Intel’s high-end desktop processors may soon ship without integrated graphics built in, which may be beneficial to users, like gamers, who need more performance from their PC setup. Recently, we’ve heard rumors that Intel may launch some ninth-generation desktop processors without Intel UHD Graphics 630, and now hardware retailers in Norway and Finland have outed four new Coffee Lake refresh processors ahead of Intel’s announcement along with their prices.
The Intel processors listed by Scandinavian retail partners all contain an “F” in the product designation, suggesting that it will ship with integrated graphics disabled. The processors include the Intel Core i9-9900KF, Core i7-9700KF, Core i5-9600KF, and Core i5-9400F. The move suggests that Intel may be targeting high-end users who will build or configure their systems with their own choice of discrete graphics cards. Casual users, on the other hand, may buy pre-built or pre-configured system and won’t even have to worry about what graphics option is included out of the box.
For performance users who want to squeeze extra processing power out of their CPUs, Intel’s move could allow for faster clock speeds. By turning off the integrated graphics, the chips would generate less heat, in theory, allowing for faster boost speeds or even better overclocking capabilities. “The disabled unit would also serve as ‘dark silicon,’ which is unused silicon that absorbs heat from surrounding chip structures, thus improving thermal performance,” Tom’s Hardware cited as an advantage of Intel’s reported move.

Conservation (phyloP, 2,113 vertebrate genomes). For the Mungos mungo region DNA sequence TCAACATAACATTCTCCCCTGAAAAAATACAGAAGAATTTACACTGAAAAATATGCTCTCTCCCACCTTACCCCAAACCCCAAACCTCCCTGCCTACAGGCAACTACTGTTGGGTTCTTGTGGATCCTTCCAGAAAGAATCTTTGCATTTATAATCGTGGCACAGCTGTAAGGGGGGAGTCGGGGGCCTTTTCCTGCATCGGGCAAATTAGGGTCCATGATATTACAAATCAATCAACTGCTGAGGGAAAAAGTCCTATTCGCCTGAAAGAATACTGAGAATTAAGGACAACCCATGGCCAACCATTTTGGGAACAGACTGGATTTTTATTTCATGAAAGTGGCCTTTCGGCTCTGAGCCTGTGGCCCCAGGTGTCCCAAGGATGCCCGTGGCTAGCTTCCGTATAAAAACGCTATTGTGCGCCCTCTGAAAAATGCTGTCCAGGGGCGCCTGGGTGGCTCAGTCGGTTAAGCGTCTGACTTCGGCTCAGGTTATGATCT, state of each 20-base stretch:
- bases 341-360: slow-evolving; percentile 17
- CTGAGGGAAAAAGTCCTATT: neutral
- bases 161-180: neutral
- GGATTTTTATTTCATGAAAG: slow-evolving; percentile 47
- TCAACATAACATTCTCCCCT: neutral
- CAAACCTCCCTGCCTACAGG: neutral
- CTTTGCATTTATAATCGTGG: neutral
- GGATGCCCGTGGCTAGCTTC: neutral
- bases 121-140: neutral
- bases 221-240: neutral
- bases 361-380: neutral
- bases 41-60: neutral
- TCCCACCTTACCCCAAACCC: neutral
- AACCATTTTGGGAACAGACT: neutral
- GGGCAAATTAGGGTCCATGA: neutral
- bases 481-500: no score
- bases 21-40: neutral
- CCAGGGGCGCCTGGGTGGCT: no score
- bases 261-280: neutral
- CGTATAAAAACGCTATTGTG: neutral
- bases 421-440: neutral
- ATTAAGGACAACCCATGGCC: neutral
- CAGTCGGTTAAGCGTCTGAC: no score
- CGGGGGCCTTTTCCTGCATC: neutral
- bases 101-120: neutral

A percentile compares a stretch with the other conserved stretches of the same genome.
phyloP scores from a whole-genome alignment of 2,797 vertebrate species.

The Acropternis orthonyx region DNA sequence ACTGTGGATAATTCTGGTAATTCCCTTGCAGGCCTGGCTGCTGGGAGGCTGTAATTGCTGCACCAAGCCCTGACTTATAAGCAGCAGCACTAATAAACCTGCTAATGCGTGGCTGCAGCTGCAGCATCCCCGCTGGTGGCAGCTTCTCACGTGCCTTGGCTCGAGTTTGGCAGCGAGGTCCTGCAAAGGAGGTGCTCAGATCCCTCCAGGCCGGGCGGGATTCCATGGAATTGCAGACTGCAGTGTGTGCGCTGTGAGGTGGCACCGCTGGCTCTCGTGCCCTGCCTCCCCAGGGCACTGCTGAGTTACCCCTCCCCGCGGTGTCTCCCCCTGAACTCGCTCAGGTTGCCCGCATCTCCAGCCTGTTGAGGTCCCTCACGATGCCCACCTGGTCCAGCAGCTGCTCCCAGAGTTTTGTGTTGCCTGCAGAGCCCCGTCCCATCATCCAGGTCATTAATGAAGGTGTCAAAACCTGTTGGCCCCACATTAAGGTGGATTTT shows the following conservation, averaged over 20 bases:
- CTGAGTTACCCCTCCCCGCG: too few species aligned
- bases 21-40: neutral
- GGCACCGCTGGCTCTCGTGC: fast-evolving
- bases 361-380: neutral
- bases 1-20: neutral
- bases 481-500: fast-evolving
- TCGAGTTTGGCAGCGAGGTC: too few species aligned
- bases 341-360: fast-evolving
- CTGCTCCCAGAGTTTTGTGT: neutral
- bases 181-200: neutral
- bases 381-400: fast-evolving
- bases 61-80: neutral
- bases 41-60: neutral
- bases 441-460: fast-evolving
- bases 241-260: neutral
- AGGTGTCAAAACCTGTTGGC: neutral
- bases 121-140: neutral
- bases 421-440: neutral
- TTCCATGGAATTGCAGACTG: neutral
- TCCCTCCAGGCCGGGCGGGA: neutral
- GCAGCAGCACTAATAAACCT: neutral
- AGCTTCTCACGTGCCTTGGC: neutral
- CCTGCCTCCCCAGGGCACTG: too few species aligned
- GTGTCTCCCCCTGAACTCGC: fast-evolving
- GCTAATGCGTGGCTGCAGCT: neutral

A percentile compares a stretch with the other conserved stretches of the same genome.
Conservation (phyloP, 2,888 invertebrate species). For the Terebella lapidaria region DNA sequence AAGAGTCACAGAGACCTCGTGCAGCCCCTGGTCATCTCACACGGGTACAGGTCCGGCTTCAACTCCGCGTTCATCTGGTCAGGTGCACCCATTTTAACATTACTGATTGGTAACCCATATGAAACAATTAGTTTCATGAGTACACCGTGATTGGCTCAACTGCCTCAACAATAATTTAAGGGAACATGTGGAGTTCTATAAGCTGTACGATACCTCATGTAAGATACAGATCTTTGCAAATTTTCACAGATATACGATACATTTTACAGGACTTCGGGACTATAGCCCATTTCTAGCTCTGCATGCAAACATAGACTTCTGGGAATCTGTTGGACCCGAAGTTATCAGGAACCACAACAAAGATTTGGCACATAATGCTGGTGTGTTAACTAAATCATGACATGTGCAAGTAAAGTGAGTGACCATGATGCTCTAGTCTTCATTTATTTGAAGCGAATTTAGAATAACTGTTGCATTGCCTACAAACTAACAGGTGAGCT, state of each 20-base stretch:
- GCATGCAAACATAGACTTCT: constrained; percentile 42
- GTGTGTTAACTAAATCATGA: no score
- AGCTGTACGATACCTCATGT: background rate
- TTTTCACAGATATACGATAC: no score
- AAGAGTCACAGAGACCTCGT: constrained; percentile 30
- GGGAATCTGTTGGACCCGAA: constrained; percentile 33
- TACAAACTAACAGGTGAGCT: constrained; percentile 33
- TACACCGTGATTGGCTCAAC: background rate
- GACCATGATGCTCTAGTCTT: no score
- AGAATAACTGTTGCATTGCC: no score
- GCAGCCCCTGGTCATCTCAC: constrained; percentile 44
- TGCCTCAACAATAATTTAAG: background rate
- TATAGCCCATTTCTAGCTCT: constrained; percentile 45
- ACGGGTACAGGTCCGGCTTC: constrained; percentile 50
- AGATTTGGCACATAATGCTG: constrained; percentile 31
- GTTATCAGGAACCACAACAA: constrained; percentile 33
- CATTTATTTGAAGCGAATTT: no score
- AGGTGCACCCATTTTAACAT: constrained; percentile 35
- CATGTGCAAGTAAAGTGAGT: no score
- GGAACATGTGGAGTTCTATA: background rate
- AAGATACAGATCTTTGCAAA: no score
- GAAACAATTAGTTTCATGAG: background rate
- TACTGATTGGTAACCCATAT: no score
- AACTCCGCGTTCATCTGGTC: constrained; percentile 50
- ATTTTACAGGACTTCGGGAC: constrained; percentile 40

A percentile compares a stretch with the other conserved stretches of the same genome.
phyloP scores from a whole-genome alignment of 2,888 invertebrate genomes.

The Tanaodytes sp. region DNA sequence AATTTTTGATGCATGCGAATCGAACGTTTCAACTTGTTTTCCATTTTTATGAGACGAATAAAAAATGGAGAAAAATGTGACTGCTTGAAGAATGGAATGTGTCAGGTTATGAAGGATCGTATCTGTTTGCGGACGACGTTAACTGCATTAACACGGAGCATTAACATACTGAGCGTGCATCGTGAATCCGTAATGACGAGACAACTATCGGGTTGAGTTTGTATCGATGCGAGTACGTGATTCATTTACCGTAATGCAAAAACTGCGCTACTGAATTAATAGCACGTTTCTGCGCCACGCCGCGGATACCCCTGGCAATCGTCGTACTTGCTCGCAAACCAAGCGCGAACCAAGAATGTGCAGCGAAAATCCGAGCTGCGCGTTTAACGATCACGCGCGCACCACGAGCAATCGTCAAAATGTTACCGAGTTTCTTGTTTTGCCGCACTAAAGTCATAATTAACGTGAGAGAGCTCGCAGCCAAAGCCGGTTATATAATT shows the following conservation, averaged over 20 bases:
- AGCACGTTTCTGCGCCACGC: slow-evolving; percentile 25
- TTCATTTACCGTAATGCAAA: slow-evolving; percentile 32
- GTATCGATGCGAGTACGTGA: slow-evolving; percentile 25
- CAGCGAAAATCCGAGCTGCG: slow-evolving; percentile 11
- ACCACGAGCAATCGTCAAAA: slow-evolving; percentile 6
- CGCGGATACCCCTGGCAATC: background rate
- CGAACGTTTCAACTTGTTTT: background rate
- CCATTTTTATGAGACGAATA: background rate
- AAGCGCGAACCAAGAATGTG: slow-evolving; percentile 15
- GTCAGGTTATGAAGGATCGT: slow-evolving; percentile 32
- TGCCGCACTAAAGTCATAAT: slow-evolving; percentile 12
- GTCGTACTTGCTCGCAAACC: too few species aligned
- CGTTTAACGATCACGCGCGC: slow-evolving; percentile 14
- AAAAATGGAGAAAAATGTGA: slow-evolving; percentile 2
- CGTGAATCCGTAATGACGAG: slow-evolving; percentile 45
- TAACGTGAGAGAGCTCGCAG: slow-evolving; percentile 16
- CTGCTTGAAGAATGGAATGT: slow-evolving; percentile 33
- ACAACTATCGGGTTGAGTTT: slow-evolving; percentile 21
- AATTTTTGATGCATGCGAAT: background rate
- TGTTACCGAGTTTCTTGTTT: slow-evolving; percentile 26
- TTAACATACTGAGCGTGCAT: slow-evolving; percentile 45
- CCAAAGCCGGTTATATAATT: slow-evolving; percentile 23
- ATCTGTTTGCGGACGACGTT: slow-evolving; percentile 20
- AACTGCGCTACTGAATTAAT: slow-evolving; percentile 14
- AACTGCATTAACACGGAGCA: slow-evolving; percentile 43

This strategy could also help Intel improve production yields as it continues to struggle with capacity. During the fabrication process, if a chip is found with a defect that occurs in the integrated graphics core, Intel could, in theory, turn off the graphics portion and sell it as a high-end processor part without integrated graphics enabled. This would allow Intel to boost yields and not have to discard faulty processors. The company already does something similar on the processor side — if a defect is found on a processing core, Intel disables that core and sells it as a lower-end CPU with less number of cores.
The retailers state that the chips will be in stock by January 3, suggesting that Intel may be making an announcement soon. With CES slated for early January, the venue could be a likely place where these processors debut. The retailers list the Intel Core i5-9400F at $255.15, while the Core i5-9600KF is suggested to come with a price range of between $188 and $355. The high-end Core i9-9900KF could go as high as $684. These prices likely include conversion rates, as Intel’s current Core i9-9900K processor with integrated graphics is listed for only $549 in the U.S.
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